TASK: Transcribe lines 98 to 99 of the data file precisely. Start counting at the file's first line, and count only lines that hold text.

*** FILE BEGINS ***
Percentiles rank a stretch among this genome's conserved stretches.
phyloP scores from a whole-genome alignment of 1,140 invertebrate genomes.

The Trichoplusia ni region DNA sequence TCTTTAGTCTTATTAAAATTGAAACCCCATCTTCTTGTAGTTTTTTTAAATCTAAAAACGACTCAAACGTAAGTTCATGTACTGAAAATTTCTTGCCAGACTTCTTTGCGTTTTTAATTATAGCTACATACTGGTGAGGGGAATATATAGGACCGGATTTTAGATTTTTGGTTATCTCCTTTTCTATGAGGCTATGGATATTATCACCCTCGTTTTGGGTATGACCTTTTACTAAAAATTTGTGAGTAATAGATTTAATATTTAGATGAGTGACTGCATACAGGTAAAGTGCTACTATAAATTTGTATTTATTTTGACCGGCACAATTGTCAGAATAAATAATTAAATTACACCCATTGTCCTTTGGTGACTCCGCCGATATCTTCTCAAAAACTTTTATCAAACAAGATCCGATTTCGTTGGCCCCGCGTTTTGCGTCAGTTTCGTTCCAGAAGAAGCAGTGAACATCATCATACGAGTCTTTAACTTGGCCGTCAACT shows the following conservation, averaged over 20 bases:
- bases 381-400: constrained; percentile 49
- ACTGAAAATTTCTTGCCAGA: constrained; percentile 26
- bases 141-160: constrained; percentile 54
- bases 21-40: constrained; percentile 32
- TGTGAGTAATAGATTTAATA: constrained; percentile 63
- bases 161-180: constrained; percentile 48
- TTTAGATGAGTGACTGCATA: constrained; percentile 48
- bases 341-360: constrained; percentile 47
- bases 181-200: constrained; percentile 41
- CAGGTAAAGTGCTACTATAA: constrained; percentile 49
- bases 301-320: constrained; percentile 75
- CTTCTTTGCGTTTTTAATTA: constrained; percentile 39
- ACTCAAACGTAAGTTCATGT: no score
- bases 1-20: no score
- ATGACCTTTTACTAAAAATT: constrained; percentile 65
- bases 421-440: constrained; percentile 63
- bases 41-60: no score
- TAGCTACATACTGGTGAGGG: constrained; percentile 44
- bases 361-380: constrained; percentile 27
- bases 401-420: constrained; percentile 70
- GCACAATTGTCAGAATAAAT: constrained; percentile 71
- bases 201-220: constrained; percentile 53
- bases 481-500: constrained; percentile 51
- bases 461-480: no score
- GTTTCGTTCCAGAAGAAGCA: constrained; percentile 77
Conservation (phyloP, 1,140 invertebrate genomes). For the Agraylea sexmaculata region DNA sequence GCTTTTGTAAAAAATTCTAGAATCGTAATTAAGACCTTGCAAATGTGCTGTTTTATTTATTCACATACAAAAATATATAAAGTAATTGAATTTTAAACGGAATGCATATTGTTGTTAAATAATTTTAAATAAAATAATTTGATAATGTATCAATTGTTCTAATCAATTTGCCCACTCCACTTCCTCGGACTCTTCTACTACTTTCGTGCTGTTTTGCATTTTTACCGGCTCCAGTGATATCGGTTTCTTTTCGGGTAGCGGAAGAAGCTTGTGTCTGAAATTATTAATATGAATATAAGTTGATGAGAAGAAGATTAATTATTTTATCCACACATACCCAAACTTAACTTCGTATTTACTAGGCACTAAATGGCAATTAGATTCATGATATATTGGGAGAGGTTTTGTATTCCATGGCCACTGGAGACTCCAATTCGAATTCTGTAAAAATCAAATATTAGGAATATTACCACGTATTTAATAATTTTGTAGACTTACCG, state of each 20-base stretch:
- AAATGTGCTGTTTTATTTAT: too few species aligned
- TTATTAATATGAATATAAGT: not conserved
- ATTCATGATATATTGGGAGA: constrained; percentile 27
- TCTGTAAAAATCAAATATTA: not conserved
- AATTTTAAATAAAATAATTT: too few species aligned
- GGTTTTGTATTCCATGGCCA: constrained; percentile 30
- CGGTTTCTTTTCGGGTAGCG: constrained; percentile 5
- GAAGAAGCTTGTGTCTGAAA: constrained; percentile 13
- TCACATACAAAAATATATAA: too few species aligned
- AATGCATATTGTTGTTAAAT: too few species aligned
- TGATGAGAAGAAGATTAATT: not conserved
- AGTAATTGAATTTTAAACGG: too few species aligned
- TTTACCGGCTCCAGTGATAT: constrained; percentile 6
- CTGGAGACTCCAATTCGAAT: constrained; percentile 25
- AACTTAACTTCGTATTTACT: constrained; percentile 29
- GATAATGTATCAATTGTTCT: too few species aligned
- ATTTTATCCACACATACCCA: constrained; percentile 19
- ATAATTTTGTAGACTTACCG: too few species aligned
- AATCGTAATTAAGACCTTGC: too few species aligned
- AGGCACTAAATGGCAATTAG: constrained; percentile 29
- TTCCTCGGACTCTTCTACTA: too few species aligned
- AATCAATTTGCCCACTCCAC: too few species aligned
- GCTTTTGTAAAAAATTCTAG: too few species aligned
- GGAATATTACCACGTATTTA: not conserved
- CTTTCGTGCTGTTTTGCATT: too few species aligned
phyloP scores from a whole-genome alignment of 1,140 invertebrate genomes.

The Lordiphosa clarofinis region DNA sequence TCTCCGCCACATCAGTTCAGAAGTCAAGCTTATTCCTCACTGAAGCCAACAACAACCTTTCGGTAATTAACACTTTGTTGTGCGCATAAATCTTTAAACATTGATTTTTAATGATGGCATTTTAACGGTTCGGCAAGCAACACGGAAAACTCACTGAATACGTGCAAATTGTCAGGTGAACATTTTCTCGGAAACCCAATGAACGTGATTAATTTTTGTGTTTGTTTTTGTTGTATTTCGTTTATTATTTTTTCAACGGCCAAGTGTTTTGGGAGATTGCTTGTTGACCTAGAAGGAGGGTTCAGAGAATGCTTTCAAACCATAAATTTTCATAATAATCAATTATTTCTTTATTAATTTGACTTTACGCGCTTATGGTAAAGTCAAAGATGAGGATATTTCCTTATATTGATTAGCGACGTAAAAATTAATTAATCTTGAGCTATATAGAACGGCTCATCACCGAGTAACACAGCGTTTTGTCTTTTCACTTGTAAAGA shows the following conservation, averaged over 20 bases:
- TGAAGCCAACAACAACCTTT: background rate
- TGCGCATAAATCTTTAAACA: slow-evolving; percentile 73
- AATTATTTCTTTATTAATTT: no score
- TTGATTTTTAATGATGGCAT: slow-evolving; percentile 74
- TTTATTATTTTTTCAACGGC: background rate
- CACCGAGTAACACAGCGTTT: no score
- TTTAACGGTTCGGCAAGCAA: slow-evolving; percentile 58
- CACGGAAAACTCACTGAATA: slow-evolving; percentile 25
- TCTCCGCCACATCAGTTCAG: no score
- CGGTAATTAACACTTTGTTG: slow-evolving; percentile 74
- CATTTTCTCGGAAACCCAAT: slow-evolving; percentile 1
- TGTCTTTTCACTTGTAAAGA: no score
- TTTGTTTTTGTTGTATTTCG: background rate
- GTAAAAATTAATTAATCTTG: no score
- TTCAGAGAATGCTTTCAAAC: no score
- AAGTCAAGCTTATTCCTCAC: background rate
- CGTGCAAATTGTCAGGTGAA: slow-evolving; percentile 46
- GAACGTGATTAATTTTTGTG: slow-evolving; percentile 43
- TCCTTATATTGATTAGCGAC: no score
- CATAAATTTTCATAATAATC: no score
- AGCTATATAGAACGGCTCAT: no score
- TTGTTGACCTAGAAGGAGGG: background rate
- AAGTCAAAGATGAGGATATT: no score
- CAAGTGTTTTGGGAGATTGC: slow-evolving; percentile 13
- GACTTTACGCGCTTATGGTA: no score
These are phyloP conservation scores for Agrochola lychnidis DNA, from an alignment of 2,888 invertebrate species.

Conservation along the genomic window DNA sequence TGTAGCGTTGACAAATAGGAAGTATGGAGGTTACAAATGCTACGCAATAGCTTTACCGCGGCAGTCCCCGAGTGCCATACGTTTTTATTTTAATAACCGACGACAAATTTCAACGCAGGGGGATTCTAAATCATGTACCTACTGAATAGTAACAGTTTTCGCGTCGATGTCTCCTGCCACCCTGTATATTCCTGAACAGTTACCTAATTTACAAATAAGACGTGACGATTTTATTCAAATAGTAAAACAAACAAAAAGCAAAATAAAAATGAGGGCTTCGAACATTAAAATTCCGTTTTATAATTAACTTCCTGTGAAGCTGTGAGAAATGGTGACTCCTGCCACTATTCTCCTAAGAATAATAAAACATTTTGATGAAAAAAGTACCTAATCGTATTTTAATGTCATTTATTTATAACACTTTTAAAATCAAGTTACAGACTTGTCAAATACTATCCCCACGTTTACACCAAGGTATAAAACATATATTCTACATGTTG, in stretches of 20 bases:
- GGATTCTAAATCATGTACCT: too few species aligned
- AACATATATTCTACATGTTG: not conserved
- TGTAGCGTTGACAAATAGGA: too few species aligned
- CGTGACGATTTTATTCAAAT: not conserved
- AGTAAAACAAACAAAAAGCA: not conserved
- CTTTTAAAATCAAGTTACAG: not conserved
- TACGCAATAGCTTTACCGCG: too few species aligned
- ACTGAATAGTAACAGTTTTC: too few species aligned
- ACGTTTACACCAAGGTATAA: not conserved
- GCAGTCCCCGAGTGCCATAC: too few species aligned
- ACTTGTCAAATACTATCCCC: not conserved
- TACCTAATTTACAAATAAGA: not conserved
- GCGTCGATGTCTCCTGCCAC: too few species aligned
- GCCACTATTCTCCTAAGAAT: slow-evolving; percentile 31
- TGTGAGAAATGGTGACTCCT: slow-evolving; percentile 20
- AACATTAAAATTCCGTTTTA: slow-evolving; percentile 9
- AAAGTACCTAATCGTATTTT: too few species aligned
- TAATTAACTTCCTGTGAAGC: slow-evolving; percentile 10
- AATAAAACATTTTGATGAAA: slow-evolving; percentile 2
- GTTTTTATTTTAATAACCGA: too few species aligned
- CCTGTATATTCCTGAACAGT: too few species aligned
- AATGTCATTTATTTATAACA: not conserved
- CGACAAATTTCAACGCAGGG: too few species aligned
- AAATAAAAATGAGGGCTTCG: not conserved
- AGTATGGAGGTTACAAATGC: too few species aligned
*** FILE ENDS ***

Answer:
- TGTGAGAAATGGTGACTCCT: slow-evolving; percentile 20
- AACATTAAAATTCCGTTTTA: slow-evolving; percentile 9